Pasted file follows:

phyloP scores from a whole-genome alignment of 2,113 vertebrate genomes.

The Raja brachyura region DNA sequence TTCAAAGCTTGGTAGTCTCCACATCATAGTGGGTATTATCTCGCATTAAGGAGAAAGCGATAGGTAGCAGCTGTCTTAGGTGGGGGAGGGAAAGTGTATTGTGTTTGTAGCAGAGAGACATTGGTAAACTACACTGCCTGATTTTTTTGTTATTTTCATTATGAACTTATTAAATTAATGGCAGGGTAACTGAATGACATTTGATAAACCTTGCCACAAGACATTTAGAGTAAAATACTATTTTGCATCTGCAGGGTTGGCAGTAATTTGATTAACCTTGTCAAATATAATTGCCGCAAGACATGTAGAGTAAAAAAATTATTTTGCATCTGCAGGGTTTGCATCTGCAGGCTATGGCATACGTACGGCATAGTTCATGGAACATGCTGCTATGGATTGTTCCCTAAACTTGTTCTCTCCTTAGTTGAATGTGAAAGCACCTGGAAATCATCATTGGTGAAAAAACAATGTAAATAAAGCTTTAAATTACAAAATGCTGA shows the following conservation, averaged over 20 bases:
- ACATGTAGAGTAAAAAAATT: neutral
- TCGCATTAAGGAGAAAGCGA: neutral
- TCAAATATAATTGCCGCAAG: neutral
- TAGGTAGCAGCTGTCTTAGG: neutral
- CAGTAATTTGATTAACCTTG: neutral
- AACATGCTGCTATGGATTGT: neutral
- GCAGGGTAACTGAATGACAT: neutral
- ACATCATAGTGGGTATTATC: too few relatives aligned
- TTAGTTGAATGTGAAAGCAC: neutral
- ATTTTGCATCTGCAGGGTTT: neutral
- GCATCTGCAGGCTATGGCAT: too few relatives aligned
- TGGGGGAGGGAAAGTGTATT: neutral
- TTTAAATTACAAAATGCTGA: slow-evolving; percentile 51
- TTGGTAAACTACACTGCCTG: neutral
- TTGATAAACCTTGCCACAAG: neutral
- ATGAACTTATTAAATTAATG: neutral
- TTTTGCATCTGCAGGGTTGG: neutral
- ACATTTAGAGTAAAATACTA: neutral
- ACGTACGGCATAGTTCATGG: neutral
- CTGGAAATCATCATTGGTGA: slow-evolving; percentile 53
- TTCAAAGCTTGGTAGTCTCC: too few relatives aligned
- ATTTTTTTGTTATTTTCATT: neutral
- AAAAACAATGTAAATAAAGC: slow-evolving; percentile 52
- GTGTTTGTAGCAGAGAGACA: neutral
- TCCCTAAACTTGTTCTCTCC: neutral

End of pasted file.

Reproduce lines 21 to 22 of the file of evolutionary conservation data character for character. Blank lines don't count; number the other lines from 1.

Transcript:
- ACGTACGGCATAGTTCATGG: neutral
- CTGGAAATCATCATTGGTGA: slow-evolving; percentile 53